Ah, Maker's Mark. What more can I say? You were one of the first bourbons I ever had. The first of many to be paired with a cigar and gently cradled in an icy glass on an old porch overlooking the lake. And you quickly became a go-to sipper whenever you went on sale.
But now... I think you've been replaced.
Not to worry though. I'm staying in the family. In fact, my new favorite corn whisky is your (barely) older brother. Maker's 46, despite it's steep price hike when compared to Maker's Mark ($47.99 vs. $24.99), is nothing more than their standard whisky aged for a few extra weeks with seared french oak staves. These staves add to the smooth, vanilla flavors of the whisky, and the searing caramelizes the sugars in the wood, increasing the sweetness and removing all trace of bitterness.
There's no such thing as a bad tripel, that's just a fact of life. So when I saw Left Coast Brewing Company's Asylum Tripel at P.F. Chang's on an outing with some of my fellow MBA students, there was no question as to what I would order. It didn't matter that I had never heard of this brewery before. A tripel, if you don't already know, refers to a strong pale ale, typically made with a yeast that originates in Belgium, and up to three times the normal amount of malt. For those more familiar with the darker Belgian dubbel's or quad's, you may be in for a surprise when you see the light colored liquid pouring into your glass. The tripel is in a family all its own.
Left Coast Brewing Company produces six regular brews, including Asylum, and four seasonals. They began brewing in 2004, and seem to be growing at a steady pace (not surprising after tasting this delicious tripel). If you ever happen to be in San Clemente on a Tuesday or Sunday, be sure to check out their Bend and Brew Yoga series in the park.
Left Coast Brewing Asylum Tripel
Asylum Tripel is an explosion of fruits and spices with a thirst-quenching creamy head that I can't recommend enough.
Nose: Whoa! Banana, tropical fruits
Taste: Banana nut bread, spices
If I could make one bourbon related wish come true, it would be to taste all the different blends and varieties side-by-side. While I'm waiting for that to happen... I did manage to do a double tasting of Bulleit and Four Roses. These are widely available bourbons that you can usually find in the $15-25 range (for the lower price, you'll have to wait for a sale), and both are quite drinkable. I'll write up my tasting notes at the end of this post, but first, a little about each bourbon:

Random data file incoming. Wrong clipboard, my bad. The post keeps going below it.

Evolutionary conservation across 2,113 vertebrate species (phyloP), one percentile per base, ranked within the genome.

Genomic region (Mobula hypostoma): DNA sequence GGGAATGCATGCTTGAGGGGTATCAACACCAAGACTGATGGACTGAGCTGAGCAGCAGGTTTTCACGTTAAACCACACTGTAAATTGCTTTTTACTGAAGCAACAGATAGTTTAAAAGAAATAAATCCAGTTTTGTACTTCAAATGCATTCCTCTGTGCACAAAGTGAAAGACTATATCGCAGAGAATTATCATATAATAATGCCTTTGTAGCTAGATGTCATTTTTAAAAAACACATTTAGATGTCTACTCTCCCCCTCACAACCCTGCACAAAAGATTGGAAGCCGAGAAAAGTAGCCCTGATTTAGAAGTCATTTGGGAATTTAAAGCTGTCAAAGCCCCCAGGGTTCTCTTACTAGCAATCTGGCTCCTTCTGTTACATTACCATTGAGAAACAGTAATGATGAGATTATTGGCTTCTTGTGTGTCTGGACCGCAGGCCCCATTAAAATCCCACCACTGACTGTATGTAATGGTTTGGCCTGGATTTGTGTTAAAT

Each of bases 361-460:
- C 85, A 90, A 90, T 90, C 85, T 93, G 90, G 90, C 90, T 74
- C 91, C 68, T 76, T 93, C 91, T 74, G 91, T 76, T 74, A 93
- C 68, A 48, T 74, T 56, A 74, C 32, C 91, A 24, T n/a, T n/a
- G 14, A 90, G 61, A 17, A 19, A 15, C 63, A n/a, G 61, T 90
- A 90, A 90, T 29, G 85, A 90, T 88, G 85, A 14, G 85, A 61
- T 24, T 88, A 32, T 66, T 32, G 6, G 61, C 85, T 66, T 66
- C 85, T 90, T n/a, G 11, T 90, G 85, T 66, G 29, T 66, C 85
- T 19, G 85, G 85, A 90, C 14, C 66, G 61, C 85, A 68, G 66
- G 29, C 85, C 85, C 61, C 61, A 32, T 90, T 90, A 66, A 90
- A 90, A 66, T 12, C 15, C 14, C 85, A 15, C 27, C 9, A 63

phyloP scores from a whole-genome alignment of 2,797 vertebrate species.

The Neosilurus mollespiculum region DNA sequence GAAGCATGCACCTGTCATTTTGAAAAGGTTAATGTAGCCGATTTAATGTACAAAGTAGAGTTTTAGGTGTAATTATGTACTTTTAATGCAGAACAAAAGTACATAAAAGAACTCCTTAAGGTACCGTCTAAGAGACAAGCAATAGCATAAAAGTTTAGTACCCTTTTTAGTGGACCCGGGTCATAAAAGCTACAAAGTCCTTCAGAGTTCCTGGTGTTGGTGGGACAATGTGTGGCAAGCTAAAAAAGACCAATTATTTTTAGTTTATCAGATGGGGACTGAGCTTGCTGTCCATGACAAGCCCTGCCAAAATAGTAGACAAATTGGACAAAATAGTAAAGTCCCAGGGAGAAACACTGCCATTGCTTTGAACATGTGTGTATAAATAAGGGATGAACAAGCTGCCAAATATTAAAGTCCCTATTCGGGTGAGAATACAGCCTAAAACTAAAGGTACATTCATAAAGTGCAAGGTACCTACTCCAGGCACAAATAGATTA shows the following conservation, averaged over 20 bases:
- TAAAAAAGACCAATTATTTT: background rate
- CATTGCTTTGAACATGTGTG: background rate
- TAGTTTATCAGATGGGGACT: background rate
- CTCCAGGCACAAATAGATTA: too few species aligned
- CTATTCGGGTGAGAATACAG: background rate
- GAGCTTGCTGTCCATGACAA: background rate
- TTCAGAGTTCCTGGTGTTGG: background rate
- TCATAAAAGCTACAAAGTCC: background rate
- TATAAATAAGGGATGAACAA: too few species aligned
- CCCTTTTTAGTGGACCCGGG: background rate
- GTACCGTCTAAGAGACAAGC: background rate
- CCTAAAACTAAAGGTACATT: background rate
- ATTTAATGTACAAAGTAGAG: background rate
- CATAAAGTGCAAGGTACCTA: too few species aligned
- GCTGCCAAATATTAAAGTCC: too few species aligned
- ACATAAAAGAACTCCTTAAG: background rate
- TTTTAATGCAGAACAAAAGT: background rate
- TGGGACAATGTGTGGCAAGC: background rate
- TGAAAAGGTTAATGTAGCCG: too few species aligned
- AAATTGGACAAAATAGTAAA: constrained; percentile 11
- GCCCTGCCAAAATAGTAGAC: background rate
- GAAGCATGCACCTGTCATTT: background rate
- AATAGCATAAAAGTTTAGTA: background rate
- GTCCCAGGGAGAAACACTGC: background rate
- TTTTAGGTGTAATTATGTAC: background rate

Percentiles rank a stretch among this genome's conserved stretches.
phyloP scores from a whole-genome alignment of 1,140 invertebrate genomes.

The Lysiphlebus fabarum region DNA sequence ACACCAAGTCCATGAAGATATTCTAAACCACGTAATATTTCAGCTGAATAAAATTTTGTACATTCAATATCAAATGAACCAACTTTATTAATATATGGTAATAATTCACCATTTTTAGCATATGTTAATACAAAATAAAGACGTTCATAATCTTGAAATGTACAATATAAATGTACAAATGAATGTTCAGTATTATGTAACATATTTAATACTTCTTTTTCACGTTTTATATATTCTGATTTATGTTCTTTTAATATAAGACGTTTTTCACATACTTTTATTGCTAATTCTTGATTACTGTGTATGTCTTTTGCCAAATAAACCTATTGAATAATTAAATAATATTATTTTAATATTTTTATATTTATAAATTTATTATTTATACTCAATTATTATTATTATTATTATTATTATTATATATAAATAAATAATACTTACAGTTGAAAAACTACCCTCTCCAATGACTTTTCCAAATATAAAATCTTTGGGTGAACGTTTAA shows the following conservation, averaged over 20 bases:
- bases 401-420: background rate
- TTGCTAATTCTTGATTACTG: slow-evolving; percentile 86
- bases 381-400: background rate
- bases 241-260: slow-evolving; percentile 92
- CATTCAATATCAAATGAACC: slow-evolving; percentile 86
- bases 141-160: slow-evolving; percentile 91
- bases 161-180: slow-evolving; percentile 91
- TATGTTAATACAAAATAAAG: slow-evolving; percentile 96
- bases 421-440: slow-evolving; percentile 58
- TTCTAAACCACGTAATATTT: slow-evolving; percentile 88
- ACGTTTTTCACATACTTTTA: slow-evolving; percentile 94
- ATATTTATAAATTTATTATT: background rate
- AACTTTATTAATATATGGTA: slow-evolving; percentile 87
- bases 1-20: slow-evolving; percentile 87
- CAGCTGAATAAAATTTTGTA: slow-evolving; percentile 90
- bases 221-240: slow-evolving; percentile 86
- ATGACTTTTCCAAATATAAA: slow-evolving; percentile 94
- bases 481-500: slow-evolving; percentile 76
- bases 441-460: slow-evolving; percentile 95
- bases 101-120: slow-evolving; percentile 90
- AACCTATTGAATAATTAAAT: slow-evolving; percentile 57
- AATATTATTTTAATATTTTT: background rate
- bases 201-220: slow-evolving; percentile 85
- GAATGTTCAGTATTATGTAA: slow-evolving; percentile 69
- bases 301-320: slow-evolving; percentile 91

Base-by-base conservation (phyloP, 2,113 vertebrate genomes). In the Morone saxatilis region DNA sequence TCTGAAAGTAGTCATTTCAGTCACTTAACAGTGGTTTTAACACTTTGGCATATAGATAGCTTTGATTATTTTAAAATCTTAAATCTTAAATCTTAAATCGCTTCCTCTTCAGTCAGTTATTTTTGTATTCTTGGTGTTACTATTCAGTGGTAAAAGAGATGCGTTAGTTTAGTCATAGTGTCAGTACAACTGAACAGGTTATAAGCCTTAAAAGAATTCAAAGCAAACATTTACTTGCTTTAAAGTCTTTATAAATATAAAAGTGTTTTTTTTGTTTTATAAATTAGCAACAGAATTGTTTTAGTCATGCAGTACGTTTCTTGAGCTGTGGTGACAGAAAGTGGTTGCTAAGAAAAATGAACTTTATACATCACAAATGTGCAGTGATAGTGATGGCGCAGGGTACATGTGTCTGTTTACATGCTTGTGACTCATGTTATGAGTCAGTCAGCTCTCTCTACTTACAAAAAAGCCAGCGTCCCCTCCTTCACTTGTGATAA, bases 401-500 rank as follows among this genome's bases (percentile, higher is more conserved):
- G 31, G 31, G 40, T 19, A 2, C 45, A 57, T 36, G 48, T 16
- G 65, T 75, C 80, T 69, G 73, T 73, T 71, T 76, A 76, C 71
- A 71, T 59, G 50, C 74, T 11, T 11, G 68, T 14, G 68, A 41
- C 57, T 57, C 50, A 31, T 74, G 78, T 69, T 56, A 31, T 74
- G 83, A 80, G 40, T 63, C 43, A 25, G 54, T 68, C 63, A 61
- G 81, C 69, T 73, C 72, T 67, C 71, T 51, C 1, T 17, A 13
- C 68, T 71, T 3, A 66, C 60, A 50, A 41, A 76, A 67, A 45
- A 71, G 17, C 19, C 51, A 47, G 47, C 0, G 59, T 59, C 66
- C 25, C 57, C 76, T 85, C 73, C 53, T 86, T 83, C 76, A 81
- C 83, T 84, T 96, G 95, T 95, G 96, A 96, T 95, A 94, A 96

"How can a $10 whiskey be this good?" That was my first thought upon taking a sip of this golden nectar, which was quickly followed by a second: "Why have I never tried this before?" Dipping below $17 with any liquor is always a little questionable, whether it's whiskey, vodka, tequila or something else, but occasionally you find a gem. And Rebel Yell bourbon is in that category.
I've already reviewed the now-famous Not Your Father's Root Beer (here), now here's a guest post from my friend and fellow beer lover Hunter Williams, to review Not Your Father's Ginger Ale:
Maybe it was the garlic that I had just finished chopping, or the parsley in the delicious quinoa salad my wife had just made, but my first whiff of New Belgium’s Pumpkick was an instant flash forward to the fourth Thursday in November. This feels a little early to be thinking about Thanksgiving, but who am I to argue with one of my favorite Colorado breweries? This is the first Pumpkin beer on the shelf at the local Trader Joe's, so maybe they're just getting a jump on the competition.
Smart business move.
Every Fall, my wife and I make our way up from the crowded streets of Los Angeles to the rustic mountain region known as Oak Glen. Only about an hour and a half directly east of downtown, the change in scenery is drastic as you drive up to Oak Glen's 4,700 foot elevation from the flat plain of San Bernardino County. Palm trees, scrub brush and desert give way to oak and pine on the windy mountain road, and you know you have arrived when you begin to see signs for apple orchards, cider mills, and seasonal harvest festivals.
When I first saw a stack of Not Your Father's Root Beer boxes in the beer aisle I thought, "That's clever... marketing craft root beer to craft beer lovers." Then I got a phone call from a friend in Indianapolis. "I just came back from Boston. They were selling this alcoholic root beer, and you HAVE to try it!" He was raving about Not Your Father's Root Beer, and said this is the first beer in a long time that he liked so much that he had trouble sharing it with his friends (when you run into this problem, the solution is simple: buy another six pack).
The next day, I hopped on my red dyno-glide beach cruiser and pedaled back to the store to try some for myself.
Watermelon beer? Er... yes? Maybe? No? It was right there on the shelf, and I wasn't quite sure how to respond. Was this another gimmicky hipster beer, designed for the trendy kids on cool bicycles? Or could this actually be something worth sipping on the back porch while waiting for the corn to reach it's state of charcoal perfection on the grill?
Seeing my confusion, a helpful Trader Joe's employee in a Hawaiian print shirt skipped over to my side. "Watermelon beer. It's delicious. I tried some last time it was in. Better get it now, this stuff goes so fast." With a twirl, she was gone.
Commonly Fine is a blog about great beers, wines and spirits... at great prices.